Mukai, T., Cardellino, R. A., Watanabe, T. K. & Crow, J. F. The genetic variance for viability and its components in a local population of Drosophila melanogaster. Genetics 78, 1195–1208 (1974).
Charlesworth, B., Miyo, T. & Borthwick, H. Selection responses of means and inbreeding depression for female fecundity in Drosophila melanogaster suggest contributions from intermediate-frequency alleles to quantitative trait variation. Genet. Res. 89, 85–91 (2007).
Charlesworth, B. & Hughes, K. A. in Evolutionary Genetics: From Molecules to Morphology (eds Singh, R. S. & Krimbas, C. B.) 369–392 (Cambridge Univ. Press, 2000).
Charlesworth, B. & Hughes, K. A. Age-specific inbreeding depression and components of genetic variance in relation to the evolution of senescence. Proc. Natl Acad. Sci. USA 93, 6140–6145 (1996).
Charlesworth, B. & Charlesworth, D. The genetic basis of inbreeding depression. Genet. Res. 74, 329–340 (1999).
Kelly, J. K. & Willis, J. H. Deleterious mutations and genetic variation for flower size in Mimulus guttatus. Evolution 55, 937–942 (2001).
Kelly, J. K. Deleterious mutations and the genetic variance of male fitness components in Mimulus guttatus. Genetics 164, 1071–1085 (2003). An integrated analysis that uses quantitative genetic approaches to detect the effects of deleterious mutations on a fitness-related character.
Schultz, S. & Willis, J. H. Individual variation in inbreeding depression: the roles of inbreeding history and mutation. Genetics 141, 1209–1223 (1995). The authors extend models that are used to predict the overall average inbreeding depression to predict the distribution of effects.
Stuber, C. W., Lincoln, S. E., Wolff, D. W., Helentjaris, T. & Lander, E. S. Identification of genetic factors contributing to heterosis in a hybrid from two elite maize inbred lines using molecular markers. Genetics 132, 823–839 (1992).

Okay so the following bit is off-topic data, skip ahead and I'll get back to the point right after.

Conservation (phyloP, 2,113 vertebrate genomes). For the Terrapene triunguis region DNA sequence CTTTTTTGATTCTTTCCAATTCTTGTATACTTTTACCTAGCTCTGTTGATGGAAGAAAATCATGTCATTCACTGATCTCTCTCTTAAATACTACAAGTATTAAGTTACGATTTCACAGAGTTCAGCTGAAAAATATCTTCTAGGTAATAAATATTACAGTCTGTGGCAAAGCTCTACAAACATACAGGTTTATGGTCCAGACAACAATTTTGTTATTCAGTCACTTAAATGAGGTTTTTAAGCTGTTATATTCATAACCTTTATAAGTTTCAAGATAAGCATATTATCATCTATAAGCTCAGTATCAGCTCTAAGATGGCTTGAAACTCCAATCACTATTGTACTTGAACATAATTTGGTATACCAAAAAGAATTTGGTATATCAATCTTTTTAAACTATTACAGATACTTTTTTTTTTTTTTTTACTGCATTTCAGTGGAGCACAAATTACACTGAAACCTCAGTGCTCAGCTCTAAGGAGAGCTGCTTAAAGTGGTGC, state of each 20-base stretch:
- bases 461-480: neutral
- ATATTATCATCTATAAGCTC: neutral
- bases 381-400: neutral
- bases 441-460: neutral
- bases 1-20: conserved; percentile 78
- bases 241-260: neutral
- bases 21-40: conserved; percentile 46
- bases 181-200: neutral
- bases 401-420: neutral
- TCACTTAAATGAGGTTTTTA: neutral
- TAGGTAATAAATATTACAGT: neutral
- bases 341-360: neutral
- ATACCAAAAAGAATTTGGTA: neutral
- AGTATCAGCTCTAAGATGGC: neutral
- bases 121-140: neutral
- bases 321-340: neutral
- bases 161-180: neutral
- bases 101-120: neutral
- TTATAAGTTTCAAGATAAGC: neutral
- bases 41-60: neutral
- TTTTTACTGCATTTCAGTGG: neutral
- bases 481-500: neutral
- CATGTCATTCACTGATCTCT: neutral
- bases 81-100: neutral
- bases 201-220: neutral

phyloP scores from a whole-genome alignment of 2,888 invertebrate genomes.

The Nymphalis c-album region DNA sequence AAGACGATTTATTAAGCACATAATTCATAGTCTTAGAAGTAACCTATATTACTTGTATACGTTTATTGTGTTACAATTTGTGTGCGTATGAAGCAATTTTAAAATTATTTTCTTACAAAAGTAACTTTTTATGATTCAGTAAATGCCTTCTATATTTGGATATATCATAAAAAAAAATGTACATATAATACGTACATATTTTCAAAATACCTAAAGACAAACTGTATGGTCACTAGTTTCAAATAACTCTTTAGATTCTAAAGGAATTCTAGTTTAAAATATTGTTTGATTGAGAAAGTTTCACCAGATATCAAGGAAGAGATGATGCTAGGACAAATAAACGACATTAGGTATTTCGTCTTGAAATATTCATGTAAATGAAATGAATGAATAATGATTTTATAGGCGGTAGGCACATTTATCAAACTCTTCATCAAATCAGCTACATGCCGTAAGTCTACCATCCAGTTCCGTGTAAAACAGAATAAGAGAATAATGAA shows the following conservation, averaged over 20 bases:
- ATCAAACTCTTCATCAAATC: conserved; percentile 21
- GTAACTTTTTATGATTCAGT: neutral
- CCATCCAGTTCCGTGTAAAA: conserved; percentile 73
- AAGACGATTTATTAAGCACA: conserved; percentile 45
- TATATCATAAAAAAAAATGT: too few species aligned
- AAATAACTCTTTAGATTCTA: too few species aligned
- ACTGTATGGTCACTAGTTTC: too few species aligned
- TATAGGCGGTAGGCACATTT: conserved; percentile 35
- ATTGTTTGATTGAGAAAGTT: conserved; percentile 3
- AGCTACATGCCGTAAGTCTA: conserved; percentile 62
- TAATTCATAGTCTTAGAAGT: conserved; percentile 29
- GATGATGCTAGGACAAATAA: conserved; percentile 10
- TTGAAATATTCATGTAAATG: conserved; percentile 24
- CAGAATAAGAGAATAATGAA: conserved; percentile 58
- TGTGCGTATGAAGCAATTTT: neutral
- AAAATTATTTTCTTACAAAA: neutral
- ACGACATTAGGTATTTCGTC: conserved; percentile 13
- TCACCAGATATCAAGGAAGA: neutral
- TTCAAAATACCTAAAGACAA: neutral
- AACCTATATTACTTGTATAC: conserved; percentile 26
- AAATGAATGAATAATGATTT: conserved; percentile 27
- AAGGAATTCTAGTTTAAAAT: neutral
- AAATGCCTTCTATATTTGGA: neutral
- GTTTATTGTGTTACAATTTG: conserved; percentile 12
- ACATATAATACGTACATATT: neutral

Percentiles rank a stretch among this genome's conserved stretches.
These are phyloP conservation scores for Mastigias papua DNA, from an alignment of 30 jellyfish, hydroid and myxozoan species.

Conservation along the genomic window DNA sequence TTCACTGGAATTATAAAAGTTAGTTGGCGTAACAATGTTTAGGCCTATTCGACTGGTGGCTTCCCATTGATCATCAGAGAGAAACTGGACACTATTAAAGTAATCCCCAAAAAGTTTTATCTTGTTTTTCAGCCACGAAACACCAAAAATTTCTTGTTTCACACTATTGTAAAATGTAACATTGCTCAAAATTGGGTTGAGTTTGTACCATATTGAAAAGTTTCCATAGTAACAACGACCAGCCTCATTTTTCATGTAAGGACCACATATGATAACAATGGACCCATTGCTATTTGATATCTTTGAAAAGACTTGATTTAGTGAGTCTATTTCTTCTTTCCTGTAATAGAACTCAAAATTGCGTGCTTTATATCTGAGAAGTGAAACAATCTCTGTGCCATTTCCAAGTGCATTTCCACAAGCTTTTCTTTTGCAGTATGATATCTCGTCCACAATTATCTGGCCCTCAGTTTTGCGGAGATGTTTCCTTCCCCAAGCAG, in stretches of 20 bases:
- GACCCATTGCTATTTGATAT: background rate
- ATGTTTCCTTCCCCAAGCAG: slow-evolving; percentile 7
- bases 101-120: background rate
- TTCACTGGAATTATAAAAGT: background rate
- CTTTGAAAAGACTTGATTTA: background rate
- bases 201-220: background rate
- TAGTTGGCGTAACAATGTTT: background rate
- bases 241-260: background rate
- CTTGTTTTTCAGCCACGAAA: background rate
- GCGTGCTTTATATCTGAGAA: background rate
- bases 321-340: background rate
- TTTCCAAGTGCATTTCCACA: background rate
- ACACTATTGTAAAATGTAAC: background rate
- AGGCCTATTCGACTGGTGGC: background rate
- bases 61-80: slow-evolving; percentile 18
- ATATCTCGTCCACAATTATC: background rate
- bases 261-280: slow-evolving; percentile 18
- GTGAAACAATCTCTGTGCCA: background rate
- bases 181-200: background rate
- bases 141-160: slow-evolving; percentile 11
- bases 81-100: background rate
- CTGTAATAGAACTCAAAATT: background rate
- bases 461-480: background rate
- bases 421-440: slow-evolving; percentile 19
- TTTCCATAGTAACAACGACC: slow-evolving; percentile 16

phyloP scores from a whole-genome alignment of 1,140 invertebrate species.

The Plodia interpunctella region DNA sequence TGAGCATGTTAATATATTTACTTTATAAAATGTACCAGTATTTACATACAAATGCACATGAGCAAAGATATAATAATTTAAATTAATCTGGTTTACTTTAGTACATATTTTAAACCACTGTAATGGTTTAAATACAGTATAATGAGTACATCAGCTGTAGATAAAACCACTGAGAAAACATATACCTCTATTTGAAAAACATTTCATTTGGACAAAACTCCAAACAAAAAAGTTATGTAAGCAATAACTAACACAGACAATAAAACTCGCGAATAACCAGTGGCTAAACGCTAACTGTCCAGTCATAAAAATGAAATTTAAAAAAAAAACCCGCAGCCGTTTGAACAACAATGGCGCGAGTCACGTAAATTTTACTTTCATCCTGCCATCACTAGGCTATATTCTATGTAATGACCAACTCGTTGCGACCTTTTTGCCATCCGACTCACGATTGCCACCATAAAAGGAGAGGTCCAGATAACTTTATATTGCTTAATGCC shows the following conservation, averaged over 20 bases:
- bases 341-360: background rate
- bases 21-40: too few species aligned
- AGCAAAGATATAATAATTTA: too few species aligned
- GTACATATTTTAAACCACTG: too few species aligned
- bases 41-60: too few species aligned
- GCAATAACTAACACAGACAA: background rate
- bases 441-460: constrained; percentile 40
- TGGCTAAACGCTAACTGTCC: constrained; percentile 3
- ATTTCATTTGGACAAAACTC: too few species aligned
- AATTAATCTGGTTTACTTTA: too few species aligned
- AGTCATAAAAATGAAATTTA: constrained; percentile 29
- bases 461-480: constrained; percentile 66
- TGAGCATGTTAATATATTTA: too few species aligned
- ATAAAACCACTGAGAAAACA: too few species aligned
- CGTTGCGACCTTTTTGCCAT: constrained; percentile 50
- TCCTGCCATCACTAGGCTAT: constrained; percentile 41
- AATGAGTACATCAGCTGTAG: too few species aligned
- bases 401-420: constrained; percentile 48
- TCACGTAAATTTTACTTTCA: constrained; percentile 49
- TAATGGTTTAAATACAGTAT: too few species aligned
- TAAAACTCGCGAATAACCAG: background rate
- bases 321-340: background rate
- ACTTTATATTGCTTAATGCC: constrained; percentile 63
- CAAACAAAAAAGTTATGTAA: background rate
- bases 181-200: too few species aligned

Garcia, A., Wang, S., Melchinger, A. E. & Zeng, Z. B. Quantitative trait loci mapping and the genetic basis of heterosis in maize and rice. Genetics 180, 1707–1724 (2008).
Graham, G., Wolff, D. & Stuber, C. Characterization of a yield quantitative trait locus on chromosome five of maize by fine mapping. Crop Sci. 37, 1601–1610 (1997).
Latter, B. Mutant alleles of small effect are primarily responsible for the loss of fitness with slow inbreeding in Drosophila melanogaster. Genetics 148, 1143–1158 (1998).
Noor, M. A. F., Cunningham, A. & Larkin, J. Consequences of recombination rate variation on quantitative trait locus mapping studies: simulations based on the Drosophila melanogaster genome. Genetics 159, 581–588 (2001).
McMullen, M. D. et al. Genetic properties of the maize nested association mapping population. Science 325, 737–740 (2009).
Mitchell-Olds, T. Interval mapping of viability loci causing heterosis in Arabidopsis. Genetics 140, 1105–1109 (1995).
Radoev, M., Becker, H. & Ecke, W. Genetic analysis of heterosis for yield and yield components in rapeseed (Brassica napus L.) by quantitative trait locus mapping. Genetics 179, 1547–1558 (2008).
Wright, S. Evolution and the Genetics of Populations Vol. 3 (Univ. Chicago Press, 1977).
Redei, G. P. Single locus heterosis. Z. Indukt. Abstamm. Vererbungsl. 93, 164–170 (1962).
Schuler, J. F. Natural mutations in inbred lines of maize and their heterotic effect. I. Comparison of parent, mutant and their F1 hybrid in a highly inbred background. Genetics 39, 908–922 (1954).
Schuler, J. F. & Sprague, G. F. Natural mutations in inbred lines of maize and their heterotic effect. II. Comparison of mother line versus mutant when outcrossed to related inbreds. Genetics 41, 281–291 (1955). An important early test to distinguish between true overdominance and pseudo-overdominance.
Xiao, J., Li, J., Yuan, L. & Tanksley, S. Dominance is the major genetic-basis of heterosis in rice as revealed by QTL analysis using molecular markers. Genetics 140, 745–754 (1995).
Li, Z., Pinson, S. R. M., Park, W. D., Patterson, A. H. & Stansel, J. W. Epistasis for three grain yield components in rice (Oryza sativa L.). Genetics 145, 453–465 (1997).
Li, Z. et al. Overdominant epistatic loci are the primary genetic basis of inbreeding depression and heterosis in rice. I. Biomass and grain yield. Genetics 158, 1737–1753 (2001).
Luo, X. et al. Additive and over-dominant effects resulting from epistatic loci are the primary genetic basis of heterosis in rice. J. Integr. Plant Biol. 51, 393–408 (2009).
Kusterer, B. et al. Heterosis for biomass-related traits in Arabidopsis investigated by quantitative trait loci analysis of the triple testcross design with recombinant inbred lines. Genetics 177, 1839–1850 (2007).
Kusterer, B. et al. Analysis of a triple testcross design with recombinant inbred lines reveals a significant role of epistasis in heterosis for biomass-related traits in Arabidopsis. Genetics 175, 2009–2017 (2007).